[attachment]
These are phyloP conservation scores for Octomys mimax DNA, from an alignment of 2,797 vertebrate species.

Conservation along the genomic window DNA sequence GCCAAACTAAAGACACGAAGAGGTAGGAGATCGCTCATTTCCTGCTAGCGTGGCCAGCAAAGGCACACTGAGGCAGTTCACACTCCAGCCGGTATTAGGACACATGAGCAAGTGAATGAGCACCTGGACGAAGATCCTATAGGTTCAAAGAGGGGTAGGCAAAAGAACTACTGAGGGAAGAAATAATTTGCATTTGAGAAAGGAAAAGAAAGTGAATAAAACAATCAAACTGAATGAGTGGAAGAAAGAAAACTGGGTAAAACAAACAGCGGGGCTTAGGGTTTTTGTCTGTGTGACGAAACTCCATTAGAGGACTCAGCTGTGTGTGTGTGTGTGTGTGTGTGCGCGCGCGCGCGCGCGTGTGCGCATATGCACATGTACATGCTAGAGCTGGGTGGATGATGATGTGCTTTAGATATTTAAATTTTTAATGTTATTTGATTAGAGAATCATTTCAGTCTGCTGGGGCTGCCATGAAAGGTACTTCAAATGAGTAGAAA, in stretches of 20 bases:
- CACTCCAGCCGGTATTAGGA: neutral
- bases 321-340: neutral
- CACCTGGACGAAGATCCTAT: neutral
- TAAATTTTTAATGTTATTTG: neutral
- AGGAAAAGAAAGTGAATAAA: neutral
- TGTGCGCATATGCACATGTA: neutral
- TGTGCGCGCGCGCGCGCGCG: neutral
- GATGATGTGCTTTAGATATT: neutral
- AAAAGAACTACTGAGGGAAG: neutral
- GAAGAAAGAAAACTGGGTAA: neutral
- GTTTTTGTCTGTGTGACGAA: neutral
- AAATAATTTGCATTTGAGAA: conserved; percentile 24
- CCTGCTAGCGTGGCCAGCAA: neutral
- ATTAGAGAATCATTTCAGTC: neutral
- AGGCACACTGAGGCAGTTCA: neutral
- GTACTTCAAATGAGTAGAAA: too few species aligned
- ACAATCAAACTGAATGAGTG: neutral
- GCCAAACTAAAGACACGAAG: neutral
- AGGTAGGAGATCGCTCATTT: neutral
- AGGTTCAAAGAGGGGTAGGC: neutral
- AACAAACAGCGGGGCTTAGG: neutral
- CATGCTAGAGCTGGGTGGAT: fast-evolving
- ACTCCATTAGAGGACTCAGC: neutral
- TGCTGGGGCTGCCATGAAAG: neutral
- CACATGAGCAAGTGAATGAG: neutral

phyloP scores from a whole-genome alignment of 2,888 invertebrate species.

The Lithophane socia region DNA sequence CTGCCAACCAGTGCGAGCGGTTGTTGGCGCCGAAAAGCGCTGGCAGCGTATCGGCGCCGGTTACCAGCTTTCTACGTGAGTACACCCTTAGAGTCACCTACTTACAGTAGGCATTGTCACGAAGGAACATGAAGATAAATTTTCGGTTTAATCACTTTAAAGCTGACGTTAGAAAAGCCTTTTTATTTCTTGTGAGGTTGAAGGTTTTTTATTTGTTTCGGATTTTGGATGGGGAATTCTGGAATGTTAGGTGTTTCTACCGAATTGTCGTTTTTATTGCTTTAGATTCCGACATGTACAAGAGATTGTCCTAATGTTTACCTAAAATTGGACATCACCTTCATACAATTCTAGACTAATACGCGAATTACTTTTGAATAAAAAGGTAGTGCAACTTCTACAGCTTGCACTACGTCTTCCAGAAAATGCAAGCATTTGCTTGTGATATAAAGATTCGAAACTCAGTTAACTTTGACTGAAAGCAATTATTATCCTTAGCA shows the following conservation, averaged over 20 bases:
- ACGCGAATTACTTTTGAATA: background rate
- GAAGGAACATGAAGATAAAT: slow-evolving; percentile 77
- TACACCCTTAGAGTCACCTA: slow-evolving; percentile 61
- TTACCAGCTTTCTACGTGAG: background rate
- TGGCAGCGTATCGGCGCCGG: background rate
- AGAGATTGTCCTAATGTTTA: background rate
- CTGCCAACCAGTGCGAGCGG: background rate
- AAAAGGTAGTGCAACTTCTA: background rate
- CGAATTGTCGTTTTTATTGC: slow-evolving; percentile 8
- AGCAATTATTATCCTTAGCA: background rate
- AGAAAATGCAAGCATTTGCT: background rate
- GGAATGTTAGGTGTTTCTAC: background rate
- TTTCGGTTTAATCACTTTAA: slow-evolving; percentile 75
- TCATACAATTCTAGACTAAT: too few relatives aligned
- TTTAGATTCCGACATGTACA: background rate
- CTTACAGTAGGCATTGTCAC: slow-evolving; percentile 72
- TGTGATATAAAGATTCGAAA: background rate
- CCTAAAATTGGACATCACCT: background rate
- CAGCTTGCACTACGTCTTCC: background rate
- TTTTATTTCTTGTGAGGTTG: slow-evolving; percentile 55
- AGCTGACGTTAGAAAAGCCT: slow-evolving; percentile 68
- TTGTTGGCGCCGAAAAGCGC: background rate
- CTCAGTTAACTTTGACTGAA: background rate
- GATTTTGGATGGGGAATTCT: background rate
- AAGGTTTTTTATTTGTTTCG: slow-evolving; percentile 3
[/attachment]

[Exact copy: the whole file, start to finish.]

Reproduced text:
These are phyloP conservation scores for Octomys mimax DNA, from an alignment of 2,797 vertebrate species.

Conservation along the genomic window DNA sequence GCCAAACTAAAGACACGAAGAGGTAGGAGATCGCTCATTTCCTGCTAGCGTGGCCAGCAAAGGCACACTGAGGCAGTTCACACTCCAGCCGGTATTAGGACACATGAGCAAGTGAATGAGCACCTGGACGAAGATCCTATAGGTTCAAAGAGGGGTAGGCAAAAGAACTACTGAGGGAAGAAATAATTTGCATTTGAGAAAGGAAAAGAAAGTGAATAAAACAATCAAACTGAATGAGTGGAAGAAAGAAAACTGGGTAAAACAAACAGCGGGGCTTAGGGTTTTTGTCTGTGTGACGAAACTCCATTAGAGGACTCAGCTGTGTGTGTGTGTGTGTGTGTGTGCGCGCGCGCGCGCGCGTGTGCGCATATGCACATGTACATGCTAGAGCTGGGTGGATGATGATGTGCTTTAGATATTTAAATTTTTAATGTTATTTGATTAGAGAATCATTTCAGTCTGCTGGGGCTGCCATGAAAGGTACTTCAAATGAGTAGAAA, in stretches of 20 bases:
- CACTCCAGCCGGTATTAGGA: neutral
- bases 321-340: neutral
- CACCTGGACGAAGATCCTAT: neutral
- TAAATTTTTAATGTTATTTG: neutral
- AGGAAAAGAAAGTGAATAAA: neutral
- TGTGCGCATATGCACATGTA: neutral
- TGTGCGCGCGCGCGCGCGCG: neutral
- GATGATGTGCTTTAGATATT: neutral
- AAAAGAACTACTGAGGGAAG: neutral
- GAAGAAAGAAAACTGGGTAA: neutral
- GTTTTTGTCTGTGTGACGAA: neutral
- AAATAATTTGCATTTGAGAA: conserved; percentile 24
- CCTGCTAGCGTGGCCAGCAA: neutral
- ATTAGAGAATCATTTCAGTC: neutral
- AGGCACACTGAGGCAGTTCA: neutral
- GTACTTCAAATGAGTAGAAA: too few species aligned
- ACAATCAAACTGAATGAGTG: neutral
- GCCAAACTAAAGACACGAAG: neutral
- AGGTAGGAGATCGCTCATTT: neutral
- AGGTTCAAAGAGGGGTAGGC: neutral
- AACAAACAGCGGGGCTTAGG: neutral
- CATGCTAGAGCTGGGTGGAT: fast-evolving
- ACTCCATTAGAGGACTCAGC: neutral
- TGCTGGGGCTGCCATGAAAG: neutral
- CACATGAGCAAGTGAATGAG: neutral

phyloP scores from a whole-genome alignment of 2,888 invertebrate species.

The Lithophane socia region DNA sequence CTGCCAACCAGTGCGAGCGGTTGTTGGCGCCGAAAAGCGCTGGCAGCGTATCGGCGCCGGTTACCAGCTTTCTACGTGAGTACACCCTTAGAGTCACCTACTTACAGTAGGCATTGTCACGAAGGAACATGAAGATAAATTTTCGGTTTAATCACTTTAAAGCTGACGTTAGAAAAGCCTTTTTATTTCTTGTGAGGTTGAAGGTTTTTTATTTGTTTCGGATTTTGGATGGGGAATTCTGGAATGTTAGGTGTTTCTACCGAATTGTCGTTTTTATTGCTTTAGATTCCGACATGTACAAGAGATTGTCCTAATGTTTACCTAAAATTGGACATCACCTTCATACAATTCTAGACTAATACGCGAATTACTTTTGAATAAAAAGGTAGTGCAACTTCTACAGCTTGCACTACGTCTTCCAGAAAATGCAAGCATTTGCTTGTGATATAAAGATTCGAAACTCAGTTAACTTTGACTGAAAGCAATTATTATCCTTAGCA shows the following conservation, averaged over 20 bases:
- ACGCGAATTACTTTTGAATA: background rate
- GAAGGAACATGAAGATAAAT: slow-evolving; percentile 77
- TACACCCTTAGAGTCACCTA: slow-evolving; percentile 61
- TTACCAGCTTTCTACGTGAG: background rate
- TGGCAGCGTATCGGCGCCGG: background rate
- AGAGATTGTCCTAATGTTTA: background rate
- CTGCCAACCAGTGCGAGCGG: background rate
- AAAAGGTAGTGCAACTTCTA: background rate
- CGAATTGTCGTTTTTATTGC: slow-evolving; percentile 8
- AGCAATTATTATCCTTAGCA: background rate
- AGAAAATGCAAGCATTTGCT: background rate
- GGAATGTTAGGTGTTTCTAC: background rate
- TTTCGGTTTAATCACTTTAA: slow-evolving; percentile 75
- TCATACAATTCTAGACTAAT: too few relatives aligned
- TTTAGATTCCGACATGTACA: background rate
- CTTACAGTAGGCATTGTCAC: slow-evolving; percentile 72
- TGTGATATAAAGATTCGAAA: background rate
- CCTAAAATTGGACATCACCT: background rate
- CAGCTTGCACTACGTCTTCC: background rate
- TTTTATTTCTTGTGAGGTTG: slow-evolving; percentile 55
- AGCTGACGTTAGAAAAGCCT: slow-evolving; percentile 68
- TTGTTGGCGCCGAAAAGCGC: background rate
- CTCAGTTAACTTTGACTGAA: background rate
- GATTTTGGATGGGGAATTCT: background rate
- AAGGTTTTTTATTTGTTTCG: slow-evolving; percentile 3